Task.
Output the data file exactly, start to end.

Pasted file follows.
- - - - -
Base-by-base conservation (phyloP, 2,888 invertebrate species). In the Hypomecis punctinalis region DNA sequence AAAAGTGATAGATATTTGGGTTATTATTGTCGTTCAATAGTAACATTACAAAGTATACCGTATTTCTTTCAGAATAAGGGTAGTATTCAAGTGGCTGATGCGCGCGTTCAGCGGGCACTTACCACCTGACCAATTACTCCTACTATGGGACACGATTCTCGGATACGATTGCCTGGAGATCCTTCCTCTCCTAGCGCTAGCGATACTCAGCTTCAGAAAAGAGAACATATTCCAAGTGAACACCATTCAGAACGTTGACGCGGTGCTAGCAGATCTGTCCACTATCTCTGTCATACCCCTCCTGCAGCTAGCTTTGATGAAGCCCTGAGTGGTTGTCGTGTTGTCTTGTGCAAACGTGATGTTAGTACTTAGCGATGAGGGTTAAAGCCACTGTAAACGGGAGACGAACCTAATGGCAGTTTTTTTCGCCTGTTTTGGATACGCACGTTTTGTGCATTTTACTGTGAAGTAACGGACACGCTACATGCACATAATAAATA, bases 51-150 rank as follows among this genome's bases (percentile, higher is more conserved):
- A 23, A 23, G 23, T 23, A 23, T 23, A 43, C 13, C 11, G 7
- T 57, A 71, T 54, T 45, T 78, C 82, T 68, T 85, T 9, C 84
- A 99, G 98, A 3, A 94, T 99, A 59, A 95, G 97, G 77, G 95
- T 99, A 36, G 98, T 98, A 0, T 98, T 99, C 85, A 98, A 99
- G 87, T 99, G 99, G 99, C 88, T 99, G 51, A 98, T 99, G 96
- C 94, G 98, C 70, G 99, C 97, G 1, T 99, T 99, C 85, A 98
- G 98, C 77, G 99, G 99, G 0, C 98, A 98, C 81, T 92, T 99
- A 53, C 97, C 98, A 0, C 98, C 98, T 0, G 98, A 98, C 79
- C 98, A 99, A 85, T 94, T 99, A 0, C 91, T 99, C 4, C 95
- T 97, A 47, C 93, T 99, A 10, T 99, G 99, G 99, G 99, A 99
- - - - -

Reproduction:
Base-by-base conservation (phyloP, 2,888 invertebrate species). In the Hypomecis punctinalis region DNA sequence AAAAGTGATAGATATTTGGGTTATTATTGTCGTTCAATAGTAACATTACAAAGTATACCGTATTTCTTTCAGAATAAGGGTAGTATTCAAGTGGCTGATGCGCGCGTTCAGCGGGCACTTACCACCTGACCAATTACTCCTACTATGGGACACGATTCTCGGATACGATTGCCTGGAGATCCTTCCTCTCCTAGCGCTAGCGATACTCAGCTTCAGAAAAGAGAACATATTCCAAGTGAACACCATTCAGAACGTTGACGCGGTGCTAGCAGATCTGTCCACTATCTCTGTCATACCCCTCCTGCAGCTAGCTTTGATGAAGCCCTGAGTGGTTGTCGTGTTGTCTTGTGCAAACGTGATGTTAGTACTTAGCGATGAGGGTTAAAGCCACTGTAAACGGGAGACGAACCTAATGGCAGTTTTTTTCGCCTGTTTTGGATACGCACGTTTTGTGCATTTTACTGTGAAGTAACGGACACGCTACATGCACATAATAAATA, bases 51-150 rank as follows among this genome's bases (percentile, higher is more conserved):
- A 23, A 23, G 23, T 23, A 23, T 23, A 43, C 13, C 11, G 7
- T 57, A 71, T 54, T 45, T 78, C 82, T 68, T 85, T 9, C 84
- A 99, G 98, A 3, A 94, T 99, A 59, A 95, G 97, G 77, G 95
- T 99, A 36, G 98, T 98, A 0, T 98, T 99, C 85, A 98, A 99
- G 87, T 99, G 99, G 99, C 88, T 99, G 51, A 98, T 99, G 96
- C 94, G 98, C 70, G 99, C 97, G 1, T 99, T 99, C 85, A 98
- G 98, C 77, G 99, G 99, G 0, C 98, A 98, C 81, T 92, T 99
- A 53, C 97, C 98, A 0, C 98, C 98, T 0, G 98, A 98, C 79
- C 98, A 99, A 85, T 94, T 99, A 0, C 91, T 99, C 4, C 95
- T 97, A 47, C 93, T 99, A 10, T 99, G 99, G 99, G 99, A 99